“Committing the Truth” in the Deep State
Robins Kaplan Professor of Law Appointment Lecture
In these polarized times, there is a striking bi-partisan consensus that government whistleblowers ought to be protected. Unsurprisingly, however, that consensus breaks down once we delve into the details of who counts as a whistleblower and what kinds of disclosures merit legal protection. In her talk, Professor Kitrosser considers two particularly controversial types of disclosures: First, those made by civil servants in the course of simply carrying out their jobs – for example, by writing scientific reports or making economic projections – where their stated conclusions conflict with their superiors’ preferences. Second, disclosures to the media that contain information that the executive branch has deemed classified.
Professor Heidi Kitrosser joined the University of Minnesota Law School faculty in 2006. She was a visiting professor at the Law School from 2005-06, and an assistant professor at Brooklyn Law School from 2003-2006.
Kitrosser is an expert on the constitutional law of federal government secrecy and on separation of powers and free speech law more broadly. She has written, spoken, and consulted widely on these topics. Her book, Reclaiming Accountability: Transparency, Executive Power, and the U.S. Constitution, was published in 2015 by the University of Chicago Press. It was awarded the 2014 IIT Chicago-Kent College of Law / Roy C. Palmer Civil Liberties Prize. Kitrosser’s articles have appeared in many venues, including Supreme Court Review, Georgetown Law Journal, Journal of National Security Law and Policy, Minnesota Law Review, and Constitutional Commentary.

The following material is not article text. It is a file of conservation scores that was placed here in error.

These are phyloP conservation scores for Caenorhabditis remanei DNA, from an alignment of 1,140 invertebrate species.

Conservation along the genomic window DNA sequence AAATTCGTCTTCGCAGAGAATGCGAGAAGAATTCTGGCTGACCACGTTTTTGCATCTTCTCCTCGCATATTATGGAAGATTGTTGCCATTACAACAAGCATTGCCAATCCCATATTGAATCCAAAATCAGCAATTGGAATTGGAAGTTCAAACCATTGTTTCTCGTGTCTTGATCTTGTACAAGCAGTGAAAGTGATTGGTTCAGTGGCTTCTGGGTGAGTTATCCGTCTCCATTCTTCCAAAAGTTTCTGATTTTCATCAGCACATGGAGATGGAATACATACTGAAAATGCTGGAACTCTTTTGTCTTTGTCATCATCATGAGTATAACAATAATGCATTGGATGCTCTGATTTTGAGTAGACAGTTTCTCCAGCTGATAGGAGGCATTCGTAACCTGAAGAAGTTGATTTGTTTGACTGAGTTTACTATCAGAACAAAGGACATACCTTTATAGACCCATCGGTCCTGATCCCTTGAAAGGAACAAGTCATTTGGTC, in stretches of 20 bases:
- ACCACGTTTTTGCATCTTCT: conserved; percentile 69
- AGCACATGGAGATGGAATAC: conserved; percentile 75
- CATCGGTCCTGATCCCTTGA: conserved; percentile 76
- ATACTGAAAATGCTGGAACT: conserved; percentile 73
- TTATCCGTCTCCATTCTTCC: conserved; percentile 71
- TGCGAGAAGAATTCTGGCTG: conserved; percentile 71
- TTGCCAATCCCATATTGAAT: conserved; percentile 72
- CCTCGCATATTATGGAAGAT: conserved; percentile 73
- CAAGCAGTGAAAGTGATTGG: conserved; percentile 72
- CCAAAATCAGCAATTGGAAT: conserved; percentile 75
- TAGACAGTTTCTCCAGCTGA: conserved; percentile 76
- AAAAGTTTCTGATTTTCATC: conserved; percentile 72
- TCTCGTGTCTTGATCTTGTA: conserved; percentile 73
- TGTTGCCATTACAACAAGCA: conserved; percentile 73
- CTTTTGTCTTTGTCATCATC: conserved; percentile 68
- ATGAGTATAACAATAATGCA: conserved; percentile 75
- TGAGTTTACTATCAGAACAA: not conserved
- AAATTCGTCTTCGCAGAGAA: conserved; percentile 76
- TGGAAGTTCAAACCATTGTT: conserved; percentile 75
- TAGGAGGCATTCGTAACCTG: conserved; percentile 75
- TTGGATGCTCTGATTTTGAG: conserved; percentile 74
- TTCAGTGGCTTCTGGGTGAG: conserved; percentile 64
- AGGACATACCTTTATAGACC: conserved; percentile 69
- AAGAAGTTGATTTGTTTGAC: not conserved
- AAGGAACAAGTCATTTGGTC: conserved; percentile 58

Kitrosser is a 2017 Guggenheim Fellow. She is spending the 2017-18 school year using her fellowship to work on a new book about the law and policy of whistleblowing among federal government employees and contractors.
Kitrosser graduated from UCLA in 1992, summa cum laude and Phi Beta Kappa, with a B.A. in political science. She received her J.D. degree from Yale Law School in 1996. During her third year at Yale, she won the Harlan Fiske Stone Prize for best oral argument in the Morris Tyler Moot Court of Appeals.
Following law school, she clerked for Judge William Rea on the District Court for the Central District of California and for Judge Judith Rogers on the U.S. Court of Appeals for the District of Columbia Circuit. She also worked as an associate at the Washington, D.C., office of Jenner & Block.
A reception will follow the lecture in Auerbach Commons.